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Monument of King Jinheung

by Herodopedia taeshik.kim 2019. 11. 4.
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진흥왕의 꿈

그 꿈은 무엇이었을까?

북한산 여러 봉우리 중에서도 유독 한강과 서해를 조망하는 저 비봉碑峰 꼭대기로 진흥왕은 왜 기어올랐을까?


북한산 신라 진흥왕 순수비 北漢山新羅眞興王巡狩碑 

As one of the several markers set up to commemorate the visits of King Jinheung (r. 540-576) of Silla to the border areas of his newly expanded territory, this stone monument was originally located on one of the tallest Bukhansan peaks now called Bibong to commemorate Silla’s territorial expansion to the area around Han River, but was moved to the precincts of Gyeongbokgung Palace for its safe preservation and, finally, to its current location in the National Museum of Korea. 

The monument originally featured a hewn rectangular stone set up on a double-tier pedestal, which was in turn placed on natural rock. The monument lost some of its upper part; the remaining body, 1.54 meters tall and 0.69 meter wide, contains an inscription of Chinese characters in regular script arranged in 12 lines each of which consists of 32 characters. The inscription provides a background on the king’s visit to the site and the erection of the monument and contains ample praise of the king’s territorial expansion.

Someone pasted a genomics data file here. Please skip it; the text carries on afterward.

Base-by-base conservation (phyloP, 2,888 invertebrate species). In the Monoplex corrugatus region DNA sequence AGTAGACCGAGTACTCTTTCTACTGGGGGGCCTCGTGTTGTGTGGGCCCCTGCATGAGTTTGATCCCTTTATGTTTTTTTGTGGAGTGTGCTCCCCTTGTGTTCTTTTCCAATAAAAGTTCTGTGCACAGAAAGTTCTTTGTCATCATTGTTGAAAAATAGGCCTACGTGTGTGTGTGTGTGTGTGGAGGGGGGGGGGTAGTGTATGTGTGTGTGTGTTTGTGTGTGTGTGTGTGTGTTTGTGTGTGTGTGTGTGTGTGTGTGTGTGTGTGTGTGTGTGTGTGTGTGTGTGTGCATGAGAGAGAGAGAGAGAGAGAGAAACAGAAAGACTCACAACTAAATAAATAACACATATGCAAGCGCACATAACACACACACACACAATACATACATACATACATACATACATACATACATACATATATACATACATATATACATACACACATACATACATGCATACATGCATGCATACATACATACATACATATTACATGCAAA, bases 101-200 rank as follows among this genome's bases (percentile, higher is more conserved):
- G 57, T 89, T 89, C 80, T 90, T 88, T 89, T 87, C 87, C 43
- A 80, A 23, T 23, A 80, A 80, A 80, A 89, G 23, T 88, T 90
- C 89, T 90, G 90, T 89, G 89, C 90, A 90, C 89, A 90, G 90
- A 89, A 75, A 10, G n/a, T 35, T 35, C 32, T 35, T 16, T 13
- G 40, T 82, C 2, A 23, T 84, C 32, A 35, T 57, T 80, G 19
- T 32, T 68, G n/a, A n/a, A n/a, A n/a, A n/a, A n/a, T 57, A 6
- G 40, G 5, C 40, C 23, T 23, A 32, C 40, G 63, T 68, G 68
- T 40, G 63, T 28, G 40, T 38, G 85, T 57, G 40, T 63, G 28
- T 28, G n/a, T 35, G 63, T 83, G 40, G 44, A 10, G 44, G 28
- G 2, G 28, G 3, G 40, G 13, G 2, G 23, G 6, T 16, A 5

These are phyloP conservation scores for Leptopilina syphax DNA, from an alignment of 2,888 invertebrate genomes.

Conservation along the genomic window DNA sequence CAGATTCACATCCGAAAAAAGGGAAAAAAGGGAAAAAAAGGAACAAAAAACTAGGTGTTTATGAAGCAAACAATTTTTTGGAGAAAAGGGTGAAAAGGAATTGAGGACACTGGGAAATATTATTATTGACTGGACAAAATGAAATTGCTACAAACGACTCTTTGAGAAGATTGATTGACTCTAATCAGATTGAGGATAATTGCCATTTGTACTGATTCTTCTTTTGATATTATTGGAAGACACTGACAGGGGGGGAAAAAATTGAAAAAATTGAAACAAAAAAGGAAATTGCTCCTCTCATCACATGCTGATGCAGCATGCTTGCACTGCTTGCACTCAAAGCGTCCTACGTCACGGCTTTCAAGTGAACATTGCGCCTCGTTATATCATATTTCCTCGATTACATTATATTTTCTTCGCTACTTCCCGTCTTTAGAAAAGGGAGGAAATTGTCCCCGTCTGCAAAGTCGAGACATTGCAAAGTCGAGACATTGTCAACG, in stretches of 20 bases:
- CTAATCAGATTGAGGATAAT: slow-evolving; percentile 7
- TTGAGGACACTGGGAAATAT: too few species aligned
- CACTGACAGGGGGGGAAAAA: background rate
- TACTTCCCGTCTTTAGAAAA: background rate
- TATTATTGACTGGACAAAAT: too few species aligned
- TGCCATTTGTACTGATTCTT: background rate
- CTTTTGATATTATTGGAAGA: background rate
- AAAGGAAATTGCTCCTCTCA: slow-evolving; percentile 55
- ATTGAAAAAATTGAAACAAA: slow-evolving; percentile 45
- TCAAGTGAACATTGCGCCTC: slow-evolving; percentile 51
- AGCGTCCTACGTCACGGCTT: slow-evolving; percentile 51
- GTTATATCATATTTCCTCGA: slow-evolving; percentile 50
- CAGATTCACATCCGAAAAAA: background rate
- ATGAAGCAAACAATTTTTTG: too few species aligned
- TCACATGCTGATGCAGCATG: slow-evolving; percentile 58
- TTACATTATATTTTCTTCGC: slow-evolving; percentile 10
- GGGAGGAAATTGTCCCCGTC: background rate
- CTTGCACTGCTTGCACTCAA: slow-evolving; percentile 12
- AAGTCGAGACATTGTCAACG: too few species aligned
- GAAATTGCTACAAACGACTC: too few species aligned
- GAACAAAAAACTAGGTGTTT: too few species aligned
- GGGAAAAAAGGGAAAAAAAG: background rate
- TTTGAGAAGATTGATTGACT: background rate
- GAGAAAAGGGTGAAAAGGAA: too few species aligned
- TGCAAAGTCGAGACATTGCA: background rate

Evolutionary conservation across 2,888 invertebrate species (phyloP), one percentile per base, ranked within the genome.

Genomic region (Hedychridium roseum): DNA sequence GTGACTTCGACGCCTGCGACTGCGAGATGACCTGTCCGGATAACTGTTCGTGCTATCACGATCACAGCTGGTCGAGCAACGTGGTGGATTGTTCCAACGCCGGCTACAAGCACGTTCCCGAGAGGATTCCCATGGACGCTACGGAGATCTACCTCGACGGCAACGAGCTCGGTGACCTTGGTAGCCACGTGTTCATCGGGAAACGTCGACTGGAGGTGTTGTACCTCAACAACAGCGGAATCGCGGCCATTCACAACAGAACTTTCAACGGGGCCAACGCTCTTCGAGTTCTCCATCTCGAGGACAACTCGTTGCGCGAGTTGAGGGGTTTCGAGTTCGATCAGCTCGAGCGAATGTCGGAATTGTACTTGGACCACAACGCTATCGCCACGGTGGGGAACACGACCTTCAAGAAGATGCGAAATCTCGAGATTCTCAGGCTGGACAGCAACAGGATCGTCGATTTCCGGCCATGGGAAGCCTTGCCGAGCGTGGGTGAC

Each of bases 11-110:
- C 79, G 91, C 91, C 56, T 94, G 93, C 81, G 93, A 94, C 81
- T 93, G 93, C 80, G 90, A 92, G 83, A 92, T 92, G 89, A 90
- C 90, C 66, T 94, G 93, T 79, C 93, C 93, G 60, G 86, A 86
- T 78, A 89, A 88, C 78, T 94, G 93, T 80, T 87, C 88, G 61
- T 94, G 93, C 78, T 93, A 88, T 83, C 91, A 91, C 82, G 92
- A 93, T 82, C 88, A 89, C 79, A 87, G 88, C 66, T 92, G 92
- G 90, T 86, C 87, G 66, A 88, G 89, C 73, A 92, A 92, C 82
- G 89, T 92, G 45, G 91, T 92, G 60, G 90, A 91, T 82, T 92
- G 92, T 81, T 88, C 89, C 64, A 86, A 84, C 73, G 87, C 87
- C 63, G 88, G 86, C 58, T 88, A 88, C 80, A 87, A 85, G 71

No one knows exactly when the monument was set up since its abraded surface renders the engraving of the date of the royal visit indecipherable. Historians believe, however, that it was built sometime around 561 or 568 when the Changnyeong Monument (National Treasure No. 33) and the Hwangchoryeong Monument were erected, respectively. 

It was in 1816 through Kim Jeong-hui (better known by his pen-name Chusa 1786-1856), a great calligrapher and epigraphist, that the Bukhansan Monument became known as Silla heritage, and it was related to King Jinheung’s border inspection held in the 6th century. The inscription on the monument is considered a valuable source of knowledge on the history of Korea’s three kingdoms.

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